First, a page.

For a second year in a row, I planned a destination Christmas with my family. Last year, we traveled to Munich, Germany, Salzburg, Austria, and Salisbury, England, to explore Christmas Markets and visit family living abroad.
This year, we decided to stay more local (at least for me), with a trip through California’s Central Coast.
The enormous region stretches the coastal counties between San Francisco and Los Angeles. It isn’t an official region, so maps may vary. But the area includes some of the most famous and dramatic coastal features of California, and the biggest stretches of the Pacific Coast Highway that hug mountains that rise out of the ocean.
While our original plans involved the epic drive along the Pacific Coast Highway, the route remained closed (from mud slides) at a pivotal point along the drive.
Instead, we skipped the long roadtrip and decided to settle into Paso Robles for the week leading up to Christmas. Situated almost exactly in between San Francisco and Los Angeles, we found a home base in the heart of the Central Coast. The plan was to explore vineyards and sites in the region.
Paso itself is a quiet town, surrounded by a growing wine country. Of the 300+ wineries in the Paso Robles AVA, we hit up 8, while visiting small breweries and exploring the coast nearby. Below are the highlights from the trip 🙂
Escaping the City
The first step in getting to Paso Robles was getting out of San Francisco. Per my usual complicated travel logistics, I planned to leave for Warsaw on Christmas Day from Los Angeles, so my escape wouldn’t include a round trip car return. We had travel options, from taking Amtrak’s four and a half hour ride to downtown Paso Robles, flying from SFO, or driving the full distance.
Ultimately, because we would need a car to get to wineries, we settled on picking up a car from Walnut Creek (and avoiding airport surcharges) and driving south from there.
But first I had to get to my East Bay rendezvous point.
About an hour later, I reached the end of the BART line at Dublin-Pleasanton station. I’d traversed tunnels and mountains, and I was outside the confines of my peninsular home.
After a quick lunch at Lazy Dog in Dublin, we finally hit the road to Paso Robles. With little traffic and no stops, we made it to the VRBO rental in time to go grocery stopping. I was at home with my family with no hassle of airports during the peak travel season.
There are many people more qualified to talk about the details of Paso Robles’ wine country, its grapes, various soil types, and the 11 viticultural areas within the AVA, so I won’t venture down that path in this post.
But as we explored the region during the week, we found that the wineries and beer are only the tip of the iceberg in terms of what the region has to offer.
Starting with wine
We started our wine adventure off at Niner. We spent nearly 3 hours on the property between the tasting room and touring their facilities. They run a very technology-advanced operation with really impressive facilities, but still produce relatively small batches of wine.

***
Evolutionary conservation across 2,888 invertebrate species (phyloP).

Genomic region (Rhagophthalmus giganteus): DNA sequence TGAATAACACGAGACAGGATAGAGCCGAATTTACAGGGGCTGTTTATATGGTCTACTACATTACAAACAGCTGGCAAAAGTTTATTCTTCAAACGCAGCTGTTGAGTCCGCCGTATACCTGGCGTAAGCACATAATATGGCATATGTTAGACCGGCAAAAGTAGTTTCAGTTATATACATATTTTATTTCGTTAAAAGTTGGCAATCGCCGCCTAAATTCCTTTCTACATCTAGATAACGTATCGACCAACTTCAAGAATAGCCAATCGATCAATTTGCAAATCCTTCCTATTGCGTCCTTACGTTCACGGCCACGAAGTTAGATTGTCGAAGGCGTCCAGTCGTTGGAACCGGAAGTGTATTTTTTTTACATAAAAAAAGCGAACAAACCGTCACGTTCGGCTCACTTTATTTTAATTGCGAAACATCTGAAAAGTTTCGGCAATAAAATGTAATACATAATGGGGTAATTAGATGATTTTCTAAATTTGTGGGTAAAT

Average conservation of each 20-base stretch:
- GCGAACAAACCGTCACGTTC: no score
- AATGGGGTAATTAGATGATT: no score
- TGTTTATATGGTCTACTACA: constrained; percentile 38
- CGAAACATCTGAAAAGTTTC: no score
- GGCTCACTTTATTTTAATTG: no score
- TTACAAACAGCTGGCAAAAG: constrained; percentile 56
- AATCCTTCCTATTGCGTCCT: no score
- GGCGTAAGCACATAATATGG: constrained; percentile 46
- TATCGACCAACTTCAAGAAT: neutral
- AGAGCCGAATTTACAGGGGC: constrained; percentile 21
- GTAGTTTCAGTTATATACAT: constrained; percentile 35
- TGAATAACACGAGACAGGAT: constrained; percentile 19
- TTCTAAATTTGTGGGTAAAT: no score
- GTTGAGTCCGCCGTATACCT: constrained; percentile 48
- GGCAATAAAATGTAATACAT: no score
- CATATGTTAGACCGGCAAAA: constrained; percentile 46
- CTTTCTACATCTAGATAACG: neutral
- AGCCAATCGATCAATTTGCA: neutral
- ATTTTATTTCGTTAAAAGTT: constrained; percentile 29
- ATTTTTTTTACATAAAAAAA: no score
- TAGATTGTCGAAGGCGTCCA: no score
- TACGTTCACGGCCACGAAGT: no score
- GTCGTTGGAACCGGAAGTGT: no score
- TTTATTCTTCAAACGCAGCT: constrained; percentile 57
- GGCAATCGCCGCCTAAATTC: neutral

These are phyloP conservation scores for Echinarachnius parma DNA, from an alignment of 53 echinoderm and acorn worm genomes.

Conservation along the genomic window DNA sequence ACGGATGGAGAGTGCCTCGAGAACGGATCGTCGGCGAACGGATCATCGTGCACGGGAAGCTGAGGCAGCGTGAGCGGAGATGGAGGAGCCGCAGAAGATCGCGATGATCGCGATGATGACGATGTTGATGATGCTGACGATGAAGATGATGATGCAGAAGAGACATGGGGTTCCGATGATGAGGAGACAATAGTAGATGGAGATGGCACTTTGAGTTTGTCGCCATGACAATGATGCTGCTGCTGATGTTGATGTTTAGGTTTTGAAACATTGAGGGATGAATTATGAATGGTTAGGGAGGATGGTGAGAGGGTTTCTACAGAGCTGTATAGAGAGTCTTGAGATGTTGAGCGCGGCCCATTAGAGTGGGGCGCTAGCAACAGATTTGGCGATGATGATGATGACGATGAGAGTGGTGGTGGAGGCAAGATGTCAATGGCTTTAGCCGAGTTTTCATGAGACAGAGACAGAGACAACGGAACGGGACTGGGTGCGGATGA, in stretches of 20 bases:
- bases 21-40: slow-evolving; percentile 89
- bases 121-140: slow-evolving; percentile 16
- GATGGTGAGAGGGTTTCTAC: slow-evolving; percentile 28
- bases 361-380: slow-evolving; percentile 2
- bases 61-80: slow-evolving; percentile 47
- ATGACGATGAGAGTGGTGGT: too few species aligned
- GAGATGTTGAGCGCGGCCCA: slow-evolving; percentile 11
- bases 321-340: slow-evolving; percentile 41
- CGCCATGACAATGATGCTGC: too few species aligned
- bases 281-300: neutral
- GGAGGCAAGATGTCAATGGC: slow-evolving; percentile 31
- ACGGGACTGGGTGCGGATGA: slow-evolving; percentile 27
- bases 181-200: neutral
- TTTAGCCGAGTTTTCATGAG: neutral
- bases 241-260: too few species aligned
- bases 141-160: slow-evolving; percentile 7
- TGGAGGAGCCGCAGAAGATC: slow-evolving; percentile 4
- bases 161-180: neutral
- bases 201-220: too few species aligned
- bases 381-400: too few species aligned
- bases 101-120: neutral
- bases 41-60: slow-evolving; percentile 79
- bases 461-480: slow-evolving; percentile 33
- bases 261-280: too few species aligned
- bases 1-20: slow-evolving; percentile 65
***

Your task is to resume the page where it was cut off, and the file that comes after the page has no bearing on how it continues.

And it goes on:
After the long, extended tour at Niner, we made our way to Justin to end day one. There was no tour or nearly-ready wine tasting, no extended story about how Justin rose to prominence in the region. We just sat outside under the canopy of the tasting room and enjoyed the sunset into the fog rolling in from the Pacific Coast.
Exploring the coast
After a day of drinking at vineyards, it was time for a break. And what better way to enjoy California’s central coast than to visit the Elephant Seals in San Simeon?
These enormous creatures make weird noises and mostly just lie on the beach, basking in the California sun. But in the winter months, they become more active. That’s when the seals give birth to (relatively tiny pups (which we saw) and mate (which we did not see), so they was a lot of activity on the beach all morning.
We spent over an hour at the lookout spot. The seals went from lazy to playful and back again. But most of them just sat there on the beach.
I couldn’t help taking photos nearly every moment the seals moved. This particularly large male was lying on the beach doing nothing for most of the visit, then got up and started making a ton of noise. He then went back to his previous resting state.
Meanwhile, the smaller seal in the background slowly made its way to the water.
Again, nothing really happened, but they kept us entertained.
Coasting further south
After we watched the elephant seals (do mostly nothing) for over an hour, we headed south to the small coastal community of Morro Bay.
Morro Bay is known for the giant Morro Rock, prominently situated at the entrance to the city’s harbor. The rock is one of several volcanic plugs that surge out of California’s coast and contribute to its nearly boundless geological diversity.
We grabbed lunch at a restaurant called The Galley, hugging the bay, and overlooking the giant rock. Morro is a great stop along the coast, as there are several restaurants that jut out into the water with unimpeded views of the rock. And most of them are fairly good with fresh fish and seasonal ingredients.
After wrapping up lunch at Morro Bay, we headed back north to San Simeon, just short of where the elephant seals spot.
There isn’t much in San Simeon today. There never really was much to the town, as it historically supported communities of whalers with a convenience store. But William Hearst supported one incarnation of San Simeon, and its wharf, which also supplied the enormous Hearst Castle about a mile inland.
Today that store houses the Hearst Ranch Winery Tasting Room. Which was our next stop, before literally crossing the street for a sunset tour of Hearst Castle.
After tasting a few reds, we made our way across the street to the Hearst Castle visitor center, where we caught our bus into the mountain estate.
The tour was brisk, and I didn’t bring a tripod. So my outdoor photos suffered from my shaking (and freezing) hands and lack of time to find a good angle. But the sunset behind the marine layer lit the sky up in orange, and the building became a warm refuge from the harsh, freezing winds whipping the mountain.
Overall, the tour was a nice addition to their normal daytime offerings. But I would recommend visiting during the spring through fall months to experience Hearst Castle at its best.
The main outdoor attraction, the grandiose Neptune Pool, was empty and covered in scaffolding for off-season renovations. And the evening tour didn’t allow for visitors to walk around and explore the property. On a previous visit I’d been able to spend a lot of time wandering around outside after the tour.
But once we stepped inside, we were treated to Christmas decorations and stories about William Hearst’s favorite time of year to host guests at his mansion. This is where this tour really shined.